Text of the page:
Cardiorespiratory Responses to Constant and Varied-Load Interval Training Sessions

in International Journal of Sports Physiology and Performance
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Purpose: To compare the cardiorespiratory responses of a traditional session of high-intensity interval training session with that of a session of similar duration and average load, but with decreasing workload within each bout in cyclists and runners. Methods: A total of 15 cyclists (maximal oxygen uptake [V˙O2max] 62 [6] mL·kg−1·min−1) and 15 runners (V˙O2max 58 [4] mL·kg−1·min−1) performed both sessions at the maximal common tolerable load on different days. The sessions consisted of four 4-minute intervals interspersed with 3 minutes of active recovery. Power output was held constant for each bout within the traditional day, whereas power started 40 W (2 km·h−1) higher and finished 40 W (2 km·h−1) lower than average within each bout of the decremental session. Results: Average oxygen uptake during the high-intensity intervals was higher in the decremental session in cycling (89 [4]% vs 86 [5]% of V˙O2max, P = .002) but not in running (91 [4]% vs 90 [4]% of V˙O2max, P = .38), as was the time spent >90% of V˙O2max and the time spent >90% of peak heart rate. Average heart rate (P < .001), pulmonary ventilation (P < .001), and blood lactate concentration (P < .001) were higher during the decremental sessions in both cycling and running. Conclusions: Higher levels of physiological perturbations were achieved during decremental sessions in both cycling and running. These differences were, however, more prominent in cycling, thus making cycling a more attractive modality for testing the effects of a training intervention.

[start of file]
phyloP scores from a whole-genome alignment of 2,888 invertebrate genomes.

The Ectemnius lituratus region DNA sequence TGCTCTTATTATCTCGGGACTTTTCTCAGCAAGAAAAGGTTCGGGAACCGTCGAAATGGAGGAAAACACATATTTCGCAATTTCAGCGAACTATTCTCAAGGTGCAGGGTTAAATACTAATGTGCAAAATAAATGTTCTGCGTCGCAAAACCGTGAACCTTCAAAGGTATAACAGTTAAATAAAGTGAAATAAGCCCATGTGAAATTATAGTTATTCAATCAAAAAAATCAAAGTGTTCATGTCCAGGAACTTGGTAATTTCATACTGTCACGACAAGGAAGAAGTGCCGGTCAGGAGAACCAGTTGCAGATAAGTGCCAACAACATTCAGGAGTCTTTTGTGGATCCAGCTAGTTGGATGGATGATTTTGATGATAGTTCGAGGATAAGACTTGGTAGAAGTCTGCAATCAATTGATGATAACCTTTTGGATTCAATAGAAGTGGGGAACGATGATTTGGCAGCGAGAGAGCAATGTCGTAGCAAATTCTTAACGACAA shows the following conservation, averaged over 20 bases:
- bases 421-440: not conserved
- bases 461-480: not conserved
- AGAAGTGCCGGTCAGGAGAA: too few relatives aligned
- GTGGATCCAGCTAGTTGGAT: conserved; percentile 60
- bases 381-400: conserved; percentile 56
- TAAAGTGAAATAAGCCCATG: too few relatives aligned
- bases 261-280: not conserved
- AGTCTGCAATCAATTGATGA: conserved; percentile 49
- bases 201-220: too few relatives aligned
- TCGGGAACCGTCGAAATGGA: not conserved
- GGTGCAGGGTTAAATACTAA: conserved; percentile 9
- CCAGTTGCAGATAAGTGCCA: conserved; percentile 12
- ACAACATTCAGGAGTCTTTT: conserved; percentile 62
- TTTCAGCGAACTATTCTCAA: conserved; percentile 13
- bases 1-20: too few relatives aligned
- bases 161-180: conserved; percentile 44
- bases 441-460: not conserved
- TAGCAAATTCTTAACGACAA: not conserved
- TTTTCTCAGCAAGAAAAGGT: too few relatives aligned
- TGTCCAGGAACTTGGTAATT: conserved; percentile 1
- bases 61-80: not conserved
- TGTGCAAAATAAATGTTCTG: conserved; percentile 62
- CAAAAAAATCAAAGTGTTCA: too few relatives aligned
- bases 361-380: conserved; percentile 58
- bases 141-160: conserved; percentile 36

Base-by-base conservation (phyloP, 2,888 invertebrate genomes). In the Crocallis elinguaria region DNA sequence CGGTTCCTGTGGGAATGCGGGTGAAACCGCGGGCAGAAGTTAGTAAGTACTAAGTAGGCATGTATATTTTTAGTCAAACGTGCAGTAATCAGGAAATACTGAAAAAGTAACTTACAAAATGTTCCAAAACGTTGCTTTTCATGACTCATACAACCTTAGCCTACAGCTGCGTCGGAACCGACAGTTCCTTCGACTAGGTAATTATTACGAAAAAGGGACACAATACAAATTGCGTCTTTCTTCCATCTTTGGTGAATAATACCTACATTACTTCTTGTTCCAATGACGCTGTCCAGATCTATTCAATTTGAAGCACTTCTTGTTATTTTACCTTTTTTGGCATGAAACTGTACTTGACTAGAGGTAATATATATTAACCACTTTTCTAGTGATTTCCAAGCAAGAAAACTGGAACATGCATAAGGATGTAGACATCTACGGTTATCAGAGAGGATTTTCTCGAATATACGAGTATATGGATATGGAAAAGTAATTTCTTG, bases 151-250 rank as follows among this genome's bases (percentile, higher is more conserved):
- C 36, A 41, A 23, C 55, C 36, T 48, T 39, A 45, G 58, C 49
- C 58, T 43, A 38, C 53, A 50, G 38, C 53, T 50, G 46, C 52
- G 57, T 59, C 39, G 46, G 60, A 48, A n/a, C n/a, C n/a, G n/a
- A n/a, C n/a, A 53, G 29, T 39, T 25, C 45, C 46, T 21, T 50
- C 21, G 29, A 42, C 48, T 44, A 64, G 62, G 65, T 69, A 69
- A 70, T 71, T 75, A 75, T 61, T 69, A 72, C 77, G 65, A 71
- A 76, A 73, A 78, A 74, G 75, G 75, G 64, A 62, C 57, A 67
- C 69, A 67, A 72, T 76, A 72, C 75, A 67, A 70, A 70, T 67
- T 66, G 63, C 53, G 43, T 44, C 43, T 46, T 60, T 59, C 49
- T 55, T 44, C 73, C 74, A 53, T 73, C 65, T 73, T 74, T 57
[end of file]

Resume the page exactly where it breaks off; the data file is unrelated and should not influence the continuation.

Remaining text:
Beltrami, Roos, von Ow, and Spengler are with the Exercise Physiology Lab, Inst of Human Movement Sciences and Sport, ETH Zurich, Zürich, Switzerland. Spengler is also with the Zurich Center for Integrative Human Physiology (ZIHP), University of Zurich, Zurich, Switzerland.

Spengler (christina.spengler@hest.ethz.ch) is corresponding author.
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